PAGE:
Leadership can be a difficult concept to define. Within a society, leaders emerge at a number of different levels, in different areas of a culture. We find leaders in state office buildings, in places of worship, in office buildings, factories, and warehouses, in communities and charitable organizations, and in our federal government.
Some leaders are chosen in formal settings, and others assume responsibility when the need arises. In a representative democracy, the theory is that leaders are chosen by the people, and represent the whims of those who voted on their behalf. In practice, the "whims of the people" often represent a number of contradicting viewpoints and opposing calls for action. Leadership is the ability of a leader to respect these differing views, and to try to gain a consensus of opinion on a subject, and to take appropriate action when necessary. When someone is in a position of authority, they are also in a position of responsibility. It’s a responsibility of leaders to guide by following.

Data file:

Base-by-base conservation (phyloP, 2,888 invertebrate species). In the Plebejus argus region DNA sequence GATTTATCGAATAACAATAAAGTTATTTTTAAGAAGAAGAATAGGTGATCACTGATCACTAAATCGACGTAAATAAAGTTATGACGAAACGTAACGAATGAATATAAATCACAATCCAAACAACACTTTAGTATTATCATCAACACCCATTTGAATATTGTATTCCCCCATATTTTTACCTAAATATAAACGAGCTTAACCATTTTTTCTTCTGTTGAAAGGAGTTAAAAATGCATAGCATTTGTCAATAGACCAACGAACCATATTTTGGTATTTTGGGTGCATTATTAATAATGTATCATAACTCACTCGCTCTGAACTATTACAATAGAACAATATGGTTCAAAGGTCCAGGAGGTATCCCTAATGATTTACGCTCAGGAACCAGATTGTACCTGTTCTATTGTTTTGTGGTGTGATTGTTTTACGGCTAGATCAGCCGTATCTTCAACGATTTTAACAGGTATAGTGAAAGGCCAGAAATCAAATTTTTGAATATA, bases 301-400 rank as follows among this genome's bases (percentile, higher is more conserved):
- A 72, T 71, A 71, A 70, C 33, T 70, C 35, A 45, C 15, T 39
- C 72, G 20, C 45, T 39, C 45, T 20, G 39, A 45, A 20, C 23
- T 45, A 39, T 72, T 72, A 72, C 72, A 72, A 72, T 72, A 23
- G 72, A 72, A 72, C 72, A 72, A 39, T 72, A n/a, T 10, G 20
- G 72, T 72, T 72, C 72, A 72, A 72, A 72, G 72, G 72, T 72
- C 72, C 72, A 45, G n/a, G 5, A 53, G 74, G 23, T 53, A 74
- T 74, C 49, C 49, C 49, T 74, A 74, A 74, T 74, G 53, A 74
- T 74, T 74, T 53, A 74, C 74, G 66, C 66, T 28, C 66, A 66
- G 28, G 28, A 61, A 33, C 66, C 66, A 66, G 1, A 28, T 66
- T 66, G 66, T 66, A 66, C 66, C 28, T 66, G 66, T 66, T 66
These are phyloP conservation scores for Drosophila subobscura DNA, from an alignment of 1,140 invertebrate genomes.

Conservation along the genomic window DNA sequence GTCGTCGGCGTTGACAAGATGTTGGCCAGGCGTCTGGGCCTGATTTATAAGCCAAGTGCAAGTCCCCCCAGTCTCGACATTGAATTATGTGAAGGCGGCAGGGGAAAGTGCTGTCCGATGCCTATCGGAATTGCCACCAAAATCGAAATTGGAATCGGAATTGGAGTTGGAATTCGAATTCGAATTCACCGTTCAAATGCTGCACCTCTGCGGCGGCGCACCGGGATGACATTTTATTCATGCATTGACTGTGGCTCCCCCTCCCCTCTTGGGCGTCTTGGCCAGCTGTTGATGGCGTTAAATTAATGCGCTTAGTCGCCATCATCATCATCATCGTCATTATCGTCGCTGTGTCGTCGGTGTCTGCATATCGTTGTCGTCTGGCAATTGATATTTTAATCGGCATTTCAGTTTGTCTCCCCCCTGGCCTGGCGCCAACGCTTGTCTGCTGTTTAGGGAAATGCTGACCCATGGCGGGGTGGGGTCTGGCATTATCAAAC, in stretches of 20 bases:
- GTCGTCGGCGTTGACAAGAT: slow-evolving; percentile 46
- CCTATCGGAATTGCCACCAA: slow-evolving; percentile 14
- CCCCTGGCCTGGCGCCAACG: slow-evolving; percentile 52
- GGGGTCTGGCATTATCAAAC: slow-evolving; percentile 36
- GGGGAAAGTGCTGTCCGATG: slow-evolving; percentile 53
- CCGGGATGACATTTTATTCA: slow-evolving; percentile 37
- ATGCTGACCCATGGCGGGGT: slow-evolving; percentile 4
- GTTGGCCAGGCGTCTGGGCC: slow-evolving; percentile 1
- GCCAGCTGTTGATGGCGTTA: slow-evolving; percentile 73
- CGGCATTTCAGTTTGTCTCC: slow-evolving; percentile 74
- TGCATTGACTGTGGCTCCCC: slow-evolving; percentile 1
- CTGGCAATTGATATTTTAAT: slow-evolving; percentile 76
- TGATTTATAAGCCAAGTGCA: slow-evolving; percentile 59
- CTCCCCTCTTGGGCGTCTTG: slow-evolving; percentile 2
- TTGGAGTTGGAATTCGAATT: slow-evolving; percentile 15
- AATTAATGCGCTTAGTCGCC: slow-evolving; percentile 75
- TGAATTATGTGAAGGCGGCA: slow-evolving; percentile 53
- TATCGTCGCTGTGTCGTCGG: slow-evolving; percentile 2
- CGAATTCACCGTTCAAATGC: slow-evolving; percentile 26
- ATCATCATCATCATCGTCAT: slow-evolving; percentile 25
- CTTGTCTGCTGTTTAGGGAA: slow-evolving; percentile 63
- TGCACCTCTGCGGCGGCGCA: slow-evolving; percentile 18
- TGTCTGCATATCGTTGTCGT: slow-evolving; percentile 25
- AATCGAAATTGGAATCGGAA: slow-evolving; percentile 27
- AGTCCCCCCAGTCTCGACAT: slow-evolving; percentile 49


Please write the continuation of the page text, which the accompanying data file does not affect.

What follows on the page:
How do we tell when a person is an effective leader? One way is to create some type of benchmark, and compare that person’s actions to the benchmark. An often convenient method of doing that is to compare the leader with previous leaders. Peggy Noonan, in the Wall Street Journal opinion pages compares George W. Bush to Harry Truman. Businessweek online remarks about Bush’s attempts to emulate Ronald Reagan. The many speeches and press conferences we’ve seen by President Bush on television have some using his name in the same sentence as FDR.
Are comparisons to previous leaders helpful in determining the effectiveness of a present leader? Might they be just as effective as public opinion polls where the actual questions asked in the polls aren’t disclosed to the public. Perhaps some leaders in the media will arise and give us some idea of what types of benchmarks we should be looking for. Until then, maybe the best we will get is that Dubya is a lot like Harry, or Ron, or FDR.
- William Slawski